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By Anna Koper
WARSAW, Feb 14 (Reuters) – Inflation in Poland rose faster than expected in January, statistics office data showed on Friday, hitting its highest point since 2011 in a reading that is likely to intensify debate about interest rates in central Europe’s largest economy.
January CPI came in at 4.4% year-on-year, above the 4.2% forecast by analysts in a Reuters poll and well above the central bank’s target range of 2.5% plus or minus one percentage point.
“This trend will continue in the coming months, although the pace will slow down slightly,” said Grzegorz Maliszewski, chief economist at Bank Millennium. “But with this scenario we can see readings above 4.5% in the first quarter, so this inflationary pressure in the economy is intensifying.”
The data showed the strongest price increases in food and beverages, which rose 6.7%.
The inflation reading is likely to embolden hawkish members of the central bank’s Monetary Policy Council (MPC), but economists see little chance of them winning a majority for a rate hike.
Central bank governor Adam Glapinski this month reiterated his view that the cost of borrowing is likely to remain unchanged until his term ends in 2022.
The central bank expects inflation to rise above the higher end of its target range in the first half of 2020, before returning towards the 2.5% target later.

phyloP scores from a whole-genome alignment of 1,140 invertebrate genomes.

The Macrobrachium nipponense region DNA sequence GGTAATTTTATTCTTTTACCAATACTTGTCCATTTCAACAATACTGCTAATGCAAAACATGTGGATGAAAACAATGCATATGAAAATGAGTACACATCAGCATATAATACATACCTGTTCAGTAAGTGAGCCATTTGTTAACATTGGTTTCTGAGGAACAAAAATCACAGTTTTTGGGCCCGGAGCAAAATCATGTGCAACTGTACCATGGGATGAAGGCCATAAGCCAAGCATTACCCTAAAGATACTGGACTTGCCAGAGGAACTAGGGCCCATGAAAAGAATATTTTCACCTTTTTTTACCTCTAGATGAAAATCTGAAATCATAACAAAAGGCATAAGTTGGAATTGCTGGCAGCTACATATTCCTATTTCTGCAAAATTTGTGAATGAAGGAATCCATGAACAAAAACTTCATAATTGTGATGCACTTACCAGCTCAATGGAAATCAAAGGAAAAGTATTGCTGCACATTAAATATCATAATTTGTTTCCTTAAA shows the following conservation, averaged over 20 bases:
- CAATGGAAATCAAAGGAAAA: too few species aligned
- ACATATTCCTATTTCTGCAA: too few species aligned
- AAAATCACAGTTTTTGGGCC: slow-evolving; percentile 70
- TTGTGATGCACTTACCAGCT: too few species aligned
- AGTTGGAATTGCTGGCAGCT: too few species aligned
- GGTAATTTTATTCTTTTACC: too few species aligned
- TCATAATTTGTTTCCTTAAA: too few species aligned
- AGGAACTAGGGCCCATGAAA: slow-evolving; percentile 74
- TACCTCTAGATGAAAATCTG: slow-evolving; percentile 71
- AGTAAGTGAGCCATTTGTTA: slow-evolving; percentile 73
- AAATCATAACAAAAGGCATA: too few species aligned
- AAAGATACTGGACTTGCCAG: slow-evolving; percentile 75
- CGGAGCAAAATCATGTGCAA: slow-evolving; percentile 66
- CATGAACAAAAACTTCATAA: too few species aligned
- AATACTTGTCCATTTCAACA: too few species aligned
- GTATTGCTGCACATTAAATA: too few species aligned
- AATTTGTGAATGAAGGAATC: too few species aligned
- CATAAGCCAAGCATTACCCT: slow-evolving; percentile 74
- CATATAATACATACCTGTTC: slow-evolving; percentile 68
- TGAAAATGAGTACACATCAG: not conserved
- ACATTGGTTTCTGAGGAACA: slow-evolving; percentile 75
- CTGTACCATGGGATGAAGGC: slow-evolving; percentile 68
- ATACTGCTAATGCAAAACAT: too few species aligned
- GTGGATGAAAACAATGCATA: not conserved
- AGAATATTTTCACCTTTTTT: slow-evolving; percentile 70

Glapinski has blamed external factors beyond the control of rate-setters for the uptick in inflation.
Gross domestic product growth for the fourth quarter of 2019 was a tad above expectations at 3.1% year-on-year, down from a 3.9% rise in the previous quarter, data showed on Friday.
Economists have pointed to a slowdown in private consumption as being behind the decrease in growth, suggesting further social transfers and tax cuts implemented by the government last year have failed to encourage spending.
By 0946 GMT the zloty had firmed 0.14% against the euro to 4.2391. Benchmark 10-year bond yields fell almost four basis points to 2.187%. (Reporting by Anna Koper and Anna Wlodarczak-Semczuk; Writing by Gdansk Newsroom and Alan Charlish; editing by Philippa Fletcher)